Firstly, the phase distribution within each element is assumed to be constant (Meng *et al.*, 2015, 2017). Here we repeat some of the key equations to help describe the improved code. The one-dimensional mutual optical intensity (Cittert, 1934; Zernike, 1938) between two points (*x*_{1} + *x*) and *x*_{2} in the transverse plane at a particular propagation position *z* of the beamline for a single photon energy can be written as

where *x*_{1} and *x*_{2} represent the central points of any two small elements, *u*(*x*_{1}) and *u*(*x*_{2}) correspond to their complex amplitudes, respectively, and *x* is the relative coordinate and limited inside the element *x*_{1}, thus *u*(*x*_{1} + *x*) is equal to *u*(*x*_{1}) according to the assumption of full coherence and constant amplitude. The mutual optical intensity propagation through free space can be expressed as (Meng *et al.*, 2015)

where χ(γ_{1}) and χ(γ_{2}) are the tilt factors with tilt angles γ_{1} and γ_{2}, λ is the X-ray wavelength, *w*_{1} and *w*_{2} are the central points of any two elements in the image plane, and *r*_{1} and *r*_{2} are the distances from the object plane to the image plane, and , respectively, as shown in Fig. 1.

When the transverse plane is separated into many small elements, equation (2) can be written as

where *m* and *n* are the indices of the elements. Owing to the assumption of full coherence and constant complex amplitude within each element, *J*(*x*_{1}, *x*_{2}) can be removed from the integration. Equation (3) becomes

or

where *A*(*x*_{1}, *w*_{1}) is the integral within the *x*_{1} element. *J*_{xx} is an *M*×*M* matrix of the mutual optical intensity for all elements, where *M* is the number of elements in the source plane. *J*_{ww} is an *N*×*N* matrix of the mutual optical intensity in the image plane. *A*_{xw} is an *M*×*N* matrix representing the integral in every element in the source plane with every element in the image plane. *A*(*x*_{1}, *w*_{1}) can be calculated numerically within the Fresnel or Fraunhofer approximation if the element size is small enough, or

where *r*_{01} is the distance between the central points in the element *x*_{1} in the source plane and element *w*_{1} in the image plane.

Secondly, we assume the phase distribution within each element is a linear function, and therefore the in-plane wavevector given by the phase gradient, *k*(*x*) = dφ/d*x*, is constant. The in-plane wavevector is a local and one-point function which depends on only one point. It exists in any partially coherent wavefield since the local area can always be regarded as fully coherent. The integral of the in-plane wavevector between two points describes a statistical average phase difference since the two points may be partially coherent and not have a stable phase difference. The mutual optical intensity can also provide the statistical average phase difference between any two points. However, the mutual optical intensity is a non-local and two-point function which depends on two independent points in the transverse plane and needs much more memory to describe the phase distribution information than the in-plane wavevector. We further describe the mutual optical intensity propagation by considering a constant in-plane wavevector within each element. The phase difference between *x*_{1} and (*x*_{1} + *x*) is *k*(*x*_{1})*x*, where *k*(*x*_{1}) is the constant in-plane wavevector in the element *x*_{1}. *k*(*x*_{1}) can also be written as *k*(*x*_{1}) = (2π/λ) sin[θ(*x*_{1})], where θ(*x*_{1}) represents the propagation angle between the wavevector and the normal of the transverse plane. Equation (1) can be modified as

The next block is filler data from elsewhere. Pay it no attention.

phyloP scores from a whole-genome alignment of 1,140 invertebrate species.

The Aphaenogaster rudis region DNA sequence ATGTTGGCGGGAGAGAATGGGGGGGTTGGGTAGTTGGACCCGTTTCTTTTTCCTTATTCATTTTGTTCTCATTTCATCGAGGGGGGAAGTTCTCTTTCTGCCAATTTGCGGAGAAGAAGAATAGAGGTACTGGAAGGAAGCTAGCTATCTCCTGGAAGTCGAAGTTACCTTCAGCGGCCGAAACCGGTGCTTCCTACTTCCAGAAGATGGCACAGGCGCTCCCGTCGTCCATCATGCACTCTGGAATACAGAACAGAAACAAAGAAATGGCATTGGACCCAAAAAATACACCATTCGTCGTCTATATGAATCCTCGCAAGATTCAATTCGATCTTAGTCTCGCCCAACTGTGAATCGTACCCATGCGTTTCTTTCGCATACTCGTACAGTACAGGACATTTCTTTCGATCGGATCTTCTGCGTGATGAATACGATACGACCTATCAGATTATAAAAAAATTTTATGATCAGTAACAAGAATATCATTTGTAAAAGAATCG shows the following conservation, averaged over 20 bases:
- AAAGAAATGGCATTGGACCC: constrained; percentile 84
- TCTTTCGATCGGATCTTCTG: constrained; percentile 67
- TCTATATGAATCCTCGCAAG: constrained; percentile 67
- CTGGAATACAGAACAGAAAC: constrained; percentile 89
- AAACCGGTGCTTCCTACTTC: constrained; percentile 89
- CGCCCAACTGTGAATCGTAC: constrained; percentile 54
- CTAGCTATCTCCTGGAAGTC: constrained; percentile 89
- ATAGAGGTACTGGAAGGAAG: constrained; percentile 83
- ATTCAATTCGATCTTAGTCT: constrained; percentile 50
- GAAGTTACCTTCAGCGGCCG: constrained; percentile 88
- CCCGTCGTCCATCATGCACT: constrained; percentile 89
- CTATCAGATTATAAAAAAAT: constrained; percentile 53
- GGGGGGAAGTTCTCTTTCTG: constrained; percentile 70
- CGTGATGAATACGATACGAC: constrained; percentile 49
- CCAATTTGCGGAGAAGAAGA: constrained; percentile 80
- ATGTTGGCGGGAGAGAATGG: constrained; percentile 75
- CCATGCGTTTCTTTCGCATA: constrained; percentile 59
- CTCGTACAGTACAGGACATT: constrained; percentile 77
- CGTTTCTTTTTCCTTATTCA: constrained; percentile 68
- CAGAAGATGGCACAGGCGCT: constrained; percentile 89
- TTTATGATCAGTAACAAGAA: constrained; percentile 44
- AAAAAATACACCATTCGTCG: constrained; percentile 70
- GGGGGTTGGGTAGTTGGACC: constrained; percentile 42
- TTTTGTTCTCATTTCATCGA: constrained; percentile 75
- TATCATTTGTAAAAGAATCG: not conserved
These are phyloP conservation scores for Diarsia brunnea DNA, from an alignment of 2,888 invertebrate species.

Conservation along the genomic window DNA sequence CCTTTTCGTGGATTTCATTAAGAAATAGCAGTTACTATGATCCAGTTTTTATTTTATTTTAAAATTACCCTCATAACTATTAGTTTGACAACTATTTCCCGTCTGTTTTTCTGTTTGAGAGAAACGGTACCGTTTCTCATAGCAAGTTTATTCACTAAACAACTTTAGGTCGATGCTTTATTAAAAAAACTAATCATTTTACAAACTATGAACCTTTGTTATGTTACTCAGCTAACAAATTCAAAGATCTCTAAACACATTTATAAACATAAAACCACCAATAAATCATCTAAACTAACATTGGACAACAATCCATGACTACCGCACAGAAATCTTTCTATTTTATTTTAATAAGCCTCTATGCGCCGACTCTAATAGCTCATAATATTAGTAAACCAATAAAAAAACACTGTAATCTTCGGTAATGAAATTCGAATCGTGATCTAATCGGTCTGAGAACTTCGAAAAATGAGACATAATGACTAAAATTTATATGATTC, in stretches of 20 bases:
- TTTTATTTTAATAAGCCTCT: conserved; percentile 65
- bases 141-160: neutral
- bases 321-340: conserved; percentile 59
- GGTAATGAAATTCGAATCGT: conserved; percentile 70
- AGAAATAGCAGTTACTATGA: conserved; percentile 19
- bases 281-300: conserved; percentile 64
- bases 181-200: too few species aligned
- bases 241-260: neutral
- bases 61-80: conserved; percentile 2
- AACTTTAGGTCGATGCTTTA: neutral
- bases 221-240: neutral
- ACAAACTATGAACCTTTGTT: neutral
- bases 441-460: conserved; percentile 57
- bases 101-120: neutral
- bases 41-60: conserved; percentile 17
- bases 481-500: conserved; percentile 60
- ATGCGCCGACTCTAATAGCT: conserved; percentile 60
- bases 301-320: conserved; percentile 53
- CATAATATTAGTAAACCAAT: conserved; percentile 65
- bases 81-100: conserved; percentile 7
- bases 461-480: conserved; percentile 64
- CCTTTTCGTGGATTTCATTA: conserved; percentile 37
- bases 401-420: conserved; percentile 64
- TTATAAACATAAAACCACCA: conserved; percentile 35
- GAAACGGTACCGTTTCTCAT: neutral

Equation (5) needs to be rewritten as

Thirdly, the in-plane wavevector in the whole transverse plane is step distributed and discontinuous because of the assumption of a constant in-plane wavevector within each element. Linear interpolation is used between each pair of adjacent elements. The in-plane wavevector within an element can be written as *k*(*x*) = *k*_{0}(*x*_{1}) + (2π/λ)*a*_{1}*x* = 2π/λ {sin [θ_{0}(*x*_{1})] + *a*_{1}*x*}, where *k*_{0}(*x*_{1}) is the in-plane wavevector at the central point of the element *x*_{1}, θ_{0}(*x*_{1}) is the propagation angle between the wavevector at the central point and the element normal, and *a*_{1} is the linear interpolation coefficient. There are two different *a*_{1} in the left and right halves of the element coming from the linear interpolation with the left and right adjacent elements. We describe them both as *a*_{1} for simplicity. The mutual optical intensity propagation is modified with the consideration of the linear interpolation of the in-plane wavevector. The phase difference between *x*_{1} and (*x*_{1} + *x*) is

Equation (6) needs to be modified as

The integral *A*(*x*_{1}, *w*_{1}) in equation (7) can be rewritten as

Equations (4), (8) and (9) together are the basic equations for the propagation of the mutual optical intensities with the in-plane wavevectors in the source plane.

#### 2.2. In-plane wavevector calculation

The in-plane wavevectors at the image plane must also be calculated and stored to perform the next propagation of the mutual optical intensity. The mutual optical intensity between two points (*w*_{1} + d*w*_{1}) and *w*_{2} at the image plane can be expressed as